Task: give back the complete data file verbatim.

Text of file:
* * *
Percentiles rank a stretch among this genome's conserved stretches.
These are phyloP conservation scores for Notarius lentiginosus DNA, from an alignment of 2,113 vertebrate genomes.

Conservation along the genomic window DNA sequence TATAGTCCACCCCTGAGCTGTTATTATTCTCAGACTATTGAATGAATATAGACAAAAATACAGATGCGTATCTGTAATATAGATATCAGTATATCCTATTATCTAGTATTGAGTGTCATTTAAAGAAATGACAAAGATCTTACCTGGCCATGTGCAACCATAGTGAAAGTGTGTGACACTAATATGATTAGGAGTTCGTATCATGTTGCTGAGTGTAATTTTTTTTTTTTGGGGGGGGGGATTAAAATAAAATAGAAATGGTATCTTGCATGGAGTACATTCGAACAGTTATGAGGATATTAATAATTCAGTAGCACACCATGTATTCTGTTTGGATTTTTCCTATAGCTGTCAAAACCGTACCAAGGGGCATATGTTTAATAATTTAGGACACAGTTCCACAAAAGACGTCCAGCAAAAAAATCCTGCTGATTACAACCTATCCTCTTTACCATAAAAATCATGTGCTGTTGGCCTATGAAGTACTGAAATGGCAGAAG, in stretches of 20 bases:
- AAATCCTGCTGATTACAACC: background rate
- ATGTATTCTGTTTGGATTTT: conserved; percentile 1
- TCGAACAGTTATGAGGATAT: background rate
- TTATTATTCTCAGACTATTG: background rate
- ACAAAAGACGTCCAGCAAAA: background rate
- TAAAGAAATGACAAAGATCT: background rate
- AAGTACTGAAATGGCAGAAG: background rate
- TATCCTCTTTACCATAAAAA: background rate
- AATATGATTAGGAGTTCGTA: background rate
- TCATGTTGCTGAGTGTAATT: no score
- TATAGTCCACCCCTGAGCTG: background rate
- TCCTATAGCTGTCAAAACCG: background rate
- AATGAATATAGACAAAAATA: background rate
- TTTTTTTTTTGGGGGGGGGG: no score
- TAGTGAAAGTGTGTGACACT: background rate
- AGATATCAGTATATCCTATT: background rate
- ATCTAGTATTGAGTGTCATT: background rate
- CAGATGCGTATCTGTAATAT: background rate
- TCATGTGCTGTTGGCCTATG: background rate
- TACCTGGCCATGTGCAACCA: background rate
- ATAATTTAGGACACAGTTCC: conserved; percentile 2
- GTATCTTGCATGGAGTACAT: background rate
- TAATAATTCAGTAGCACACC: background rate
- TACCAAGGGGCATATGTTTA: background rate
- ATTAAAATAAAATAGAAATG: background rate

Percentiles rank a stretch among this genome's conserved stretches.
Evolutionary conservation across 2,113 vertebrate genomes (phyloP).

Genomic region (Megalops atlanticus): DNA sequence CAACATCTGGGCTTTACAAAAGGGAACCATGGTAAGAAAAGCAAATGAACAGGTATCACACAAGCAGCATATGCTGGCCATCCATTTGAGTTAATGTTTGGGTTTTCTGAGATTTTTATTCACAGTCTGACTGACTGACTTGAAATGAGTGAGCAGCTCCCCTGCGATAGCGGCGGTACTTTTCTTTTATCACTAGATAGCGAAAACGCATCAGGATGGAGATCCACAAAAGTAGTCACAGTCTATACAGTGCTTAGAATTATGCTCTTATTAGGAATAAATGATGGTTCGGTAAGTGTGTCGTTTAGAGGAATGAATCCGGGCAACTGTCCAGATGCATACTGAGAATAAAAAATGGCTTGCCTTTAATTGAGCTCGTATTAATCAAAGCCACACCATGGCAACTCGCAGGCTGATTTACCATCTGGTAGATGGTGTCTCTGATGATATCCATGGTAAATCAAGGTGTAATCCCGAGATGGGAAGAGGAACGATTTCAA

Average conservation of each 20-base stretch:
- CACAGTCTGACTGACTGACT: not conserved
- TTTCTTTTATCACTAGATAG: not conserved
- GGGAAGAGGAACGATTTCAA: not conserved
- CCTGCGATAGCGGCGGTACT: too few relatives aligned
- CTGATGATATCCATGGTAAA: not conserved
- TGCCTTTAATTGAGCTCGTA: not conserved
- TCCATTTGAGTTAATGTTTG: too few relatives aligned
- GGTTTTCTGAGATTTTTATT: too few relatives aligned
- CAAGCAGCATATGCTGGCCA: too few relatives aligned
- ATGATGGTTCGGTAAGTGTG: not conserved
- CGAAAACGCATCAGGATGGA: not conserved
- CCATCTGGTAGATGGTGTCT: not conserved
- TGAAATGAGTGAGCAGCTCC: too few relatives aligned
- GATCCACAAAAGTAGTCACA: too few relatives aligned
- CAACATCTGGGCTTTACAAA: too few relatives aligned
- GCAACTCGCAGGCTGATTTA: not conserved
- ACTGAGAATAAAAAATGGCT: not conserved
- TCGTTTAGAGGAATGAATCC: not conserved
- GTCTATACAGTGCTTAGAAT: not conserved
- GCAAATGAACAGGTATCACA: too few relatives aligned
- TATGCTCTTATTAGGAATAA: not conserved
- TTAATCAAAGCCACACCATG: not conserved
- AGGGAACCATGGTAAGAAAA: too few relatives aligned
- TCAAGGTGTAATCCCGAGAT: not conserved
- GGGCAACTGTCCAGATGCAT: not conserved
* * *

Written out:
Percentiles rank a stretch among this genome's conserved stretches.
These are phyloP conservation scores for Notarius lentiginosus DNA, from an alignment of 2,113 vertebrate genomes.

Conservation along the genomic window DNA sequence TATAGTCCACCCCTGAGCTGTTATTATTCTCAGACTATTGAATGAATATAGACAAAAATACAGATGCGTATCTGTAATATAGATATCAGTATATCCTATTATCTAGTATTGAGTGTCATTTAAAGAAATGACAAAGATCTTACCTGGCCATGTGCAACCATAGTGAAAGTGTGTGACACTAATATGATTAGGAGTTCGTATCATGTTGCTGAGTGTAATTTTTTTTTTTTGGGGGGGGGGATTAAAATAAAATAGAAATGGTATCTTGCATGGAGTACATTCGAACAGTTATGAGGATATTAATAATTCAGTAGCACACCATGTATTCTGTTTGGATTTTTCCTATAGCTGTCAAAACCGTACCAAGGGGCATATGTTTAATAATTTAGGACACAGTTCCACAAAAGACGTCCAGCAAAAAAATCCTGCTGATTACAACCTATCCTCTTTACCATAAAAATCATGTGCTGTTGGCCTATGAAGTACTGAAATGGCAGAAG, in stretches of 20 bases:
- AAATCCTGCTGATTACAACC: background rate
- ATGTATTCTGTTTGGATTTT: conserved; percentile 1
- TCGAACAGTTATGAGGATAT: background rate
- TTATTATTCTCAGACTATTG: background rate
- ACAAAAGACGTCCAGCAAAA: background rate
- TAAAGAAATGACAAAGATCT: background rate
- AAGTACTGAAATGGCAGAAG: background rate
- TATCCTCTTTACCATAAAAA: background rate
- AATATGATTAGGAGTTCGTA: background rate
- TCATGTTGCTGAGTGTAATT: no score
- TATAGTCCACCCCTGAGCTG: background rate
- TCCTATAGCTGTCAAAACCG: background rate
- AATGAATATAGACAAAAATA: background rate
- TTTTTTTTTTGGGGGGGGGG: no score
- TAGTGAAAGTGTGTGACACT: background rate
- AGATATCAGTATATCCTATT: background rate
- ATCTAGTATTGAGTGTCATT: background rate
- CAGATGCGTATCTGTAATAT: background rate
- TCATGTGCTGTTGGCCTATG: background rate
- TACCTGGCCATGTGCAACCA: background rate
- ATAATTTAGGACACAGTTCC: conserved; percentile 2
- GTATCTTGCATGGAGTACAT: background rate
- TAATAATTCAGTAGCACACC: background rate
- TACCAAGGGGCATATGTTTA: background rate
- ATTAAAATAAAATAGAAATG: background rate

Percentiles rank a stretch among this genome's conserved stretches.
Evolutionary conservation across 2,113 vertebrate genomes (phyloP).

Genomic region (Megalops atlanticus): DNA sequence CAACATCTGGGCTTTACAAAAGGGAACCATGGTAAGAAAAGCAAATGAACAGGTATCACACAAGCAGCATATGCTGGCCATCCATTTGAGTTAATGTTTGGGTTTTCTGAGATTTTTATTCACAGTCTGACTGACTGACTTGAAATGAGTGAGCAGCTCCCCTGCGATAGCGGCGGTACTTTTCTTTTATCACTAGATAGCGAAAACGCATCAGGATGGAGATCCACAAAAGTAGTCACAGTCTATACAGTGCTTAGAATTATGCTCTTATTAGGAATAAATGATGGTTCGGTAAGTGTGTCGTTTAGAGGAATGAATCCGGGCAACTGTCCAGATGCATACTGAGAATAAAAAATGGCTTGCCTTTAATTGAGCTCGTATTAATCAAAGCCACACCATGGCAACTCGCAGGCTGATTTACCATCTGGTAGATGGTGTCTCTGATGATATCCATGGTAAATCAAGGTGTAATCCCGAGATGGGAAGAGGAACGATTTCAA

Average conservation of each 20-base stretch:
- CACAGTCTGACTGACTGACT: not conserved
- TTTCTTTTATCACTAGATAG: not conserved
- GGGAAGAGGAACGATTTCAA: not conserved
- CCTGCGATAGCGGCGGTACT: too few relatives aligned
- CTGATGATATCCATGGTAAA: not conserved
- TGCCTTTAATTGAGCTCGTA: not conserved
- TCCATTTGAGTTAATGTTTG: too few relatives aligned
- GGTTTTCTGAGATTTTTATT: too few relatives aligned
- CAAGCAGCATATGCTGGCCA: too few relatives aligned
- ATGATGGTTCGGTAAGTGTG: not conserved
- CGAAAACGCATCAGGATGGA: not conserved
- CCATCTGGTAGATGGTGTCT: not conserved
- TGAAATGAGTGAGCAGCTCC: too few relatives aligned
- GATCCACAAAAGTAGTCACA: too few relatives aligned
- CAACATCTGGGCTTTACAAA: too few relatives aligned
- GCAACTCGCAGGCTGATTTA: not conserved
- ACTGAGAATAAAAAATGGCT: not conserved
- TCGTTTAGAGGAATGAATCC: not conserved
- GTCTATACAGTGCTTAGAAT: not conserved
- GCAAATGAACAGGTATCACA: too few relatives aligned
- TATGCTCTTATTAGGAATAA: not conserved
- TTAATCAAAGCCACACCATG: not conserved
- AGGGAACCATGGTAAGAAAA: too few relatives aligned
- TCAAGGTGTAATCCCGAGAT: not conserved
- GGGCAACTGTCCAGATGCAT: not conserved